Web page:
Osteoporosis is a condition of bone characterised by low bone mass and loss of bone tissue that may lead to weak and fragile bone. People suffering from osteoporosis have an increased risk of bone fracture. Statistically fracture occurs in every one in three women and one in five men over the age of 50 years due to osteoporosis.
Every year October 20 is observed as World Osteoporosis Day launching a year-long campaign dedicated to raising global awareness about osteoporosis.
Risk factors for developing osteoporosis
The most important risk factor for osteoporosis is advanced age. Though osteoporosis can affect people of all ages, it is far more common in older people. This is an unmodifiable risk factor. Women are more likely to suffer from osteoporosis. About one in three women over the age of 50 years will break a bone because of osteoporosis. People who are shorter in size and have thinner bones are more likely to develop osteoporosis and those who have a broken bone or height loss due to any cause, are more prone to develop osteoporosis.
Lifestyle factors affecting bone health
Calcium is a mineral that is needed for maintaining healthy bones. Calcium is essential for bone formation and remodeling. In absence of adequate calcium, bone formation is insufficient and bone remodeling is also inadequate. Circulatory vitamin D deficiency is common among elderly people worldwide. Vitamin D deficiency is associated with increased parathyroid hormone (PTH) production.
Nutrition has an important and complex role in the maintenance of healthy bones, calcium, phosphorus, magnesium and zinc play a role in bone remodeling. Eating a well-balanced diet rich in calcium and vitamin D, magnesium, potassium and Vitamin K can maintain a healthy bone and prevent the development of osteoporosis.
Many diseases and some drugs are associated with the development of osteoporosis. Important ones include hypogonadal state, endocrine disorders like Cushing’s syndrome, hyperparathyroidism, thyrotoxicosis, and drugs include steroids, barbiturates and phenytoin.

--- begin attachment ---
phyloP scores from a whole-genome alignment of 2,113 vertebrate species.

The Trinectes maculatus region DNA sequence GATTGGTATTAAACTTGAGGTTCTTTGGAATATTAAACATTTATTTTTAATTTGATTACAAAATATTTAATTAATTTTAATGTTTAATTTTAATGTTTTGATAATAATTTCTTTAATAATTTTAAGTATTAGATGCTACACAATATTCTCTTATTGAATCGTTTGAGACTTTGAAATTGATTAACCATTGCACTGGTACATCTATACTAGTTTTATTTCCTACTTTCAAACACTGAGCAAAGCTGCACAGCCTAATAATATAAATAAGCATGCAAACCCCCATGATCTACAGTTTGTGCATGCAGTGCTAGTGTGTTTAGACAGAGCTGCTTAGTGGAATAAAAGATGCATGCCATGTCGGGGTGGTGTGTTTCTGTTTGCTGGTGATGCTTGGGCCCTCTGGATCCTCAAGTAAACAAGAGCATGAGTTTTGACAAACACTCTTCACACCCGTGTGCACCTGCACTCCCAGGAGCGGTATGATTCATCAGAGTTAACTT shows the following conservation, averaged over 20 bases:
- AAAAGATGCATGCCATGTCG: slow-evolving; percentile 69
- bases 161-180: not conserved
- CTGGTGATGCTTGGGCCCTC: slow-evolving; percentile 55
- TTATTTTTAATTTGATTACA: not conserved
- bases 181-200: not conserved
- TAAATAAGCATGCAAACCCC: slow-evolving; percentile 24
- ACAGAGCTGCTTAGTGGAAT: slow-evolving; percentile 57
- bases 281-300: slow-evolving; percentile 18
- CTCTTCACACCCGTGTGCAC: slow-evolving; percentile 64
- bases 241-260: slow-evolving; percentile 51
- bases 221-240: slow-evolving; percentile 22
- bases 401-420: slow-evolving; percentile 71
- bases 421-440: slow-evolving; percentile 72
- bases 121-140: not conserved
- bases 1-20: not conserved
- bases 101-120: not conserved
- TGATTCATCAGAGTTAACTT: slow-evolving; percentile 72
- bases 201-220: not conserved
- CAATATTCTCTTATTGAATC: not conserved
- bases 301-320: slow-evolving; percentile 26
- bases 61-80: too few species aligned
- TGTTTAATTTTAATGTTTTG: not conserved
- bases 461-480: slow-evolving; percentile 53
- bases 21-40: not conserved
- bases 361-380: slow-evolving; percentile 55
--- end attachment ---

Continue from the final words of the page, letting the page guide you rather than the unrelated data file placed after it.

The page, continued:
How osteoporosis can be prevented
The most important and natural method for the prevention of osteoporosis is to change or modify the lifestyle habits responsible for it.
Since osteoporosis is a degenerative bone disease its first line of attack occurs when people, especially menopausal women and elderly men lose their bone density rapidly. This is countered or prevented by a lifelong focus on load-bearing exercise that stimulates the bone cell to increase the bone density. Weight-bearing exercise causes the muscle to pull on the bone while creating leaner muscle which in turn may positively affect joint mobility and flexibility. So making denser bones through stress bearing exercises increase the chances of preventing osteoporosis.
Recommended daily dose of calcium varies from 1000-1300 mg. This calcium needs to be taken with Vitamin D as it helps in calcium absorption by the body. Adequate calcium and Vitamin D taken together throughout the day reduces bone loss and positively stimulate bone density. Building strong bones during childhood and adolescence can optimise bone health and help to prevent osteoporosis later in life.
Find out risk factor for osteoporosis, get tested and treated for any such factors. People who are at risk of osteoporosis need to find out their risk factor for osteoporosis. They are required to get tested whether their bones are osteoporotic and if they require any treatment for it.
The best way to test for osteoporosis is dual-energy X-ray absorptiometry scan (DEXA Scan). It can determine the level of bone density.
So, building adequate bone mass in childhood and adolescent period, maintaining healthy lifestyle habits throughout life, weight-bearing exercise and taking adequate nutritious diet may help in preventing osteoporosis.
The writer is a Professor of Orthopaedics.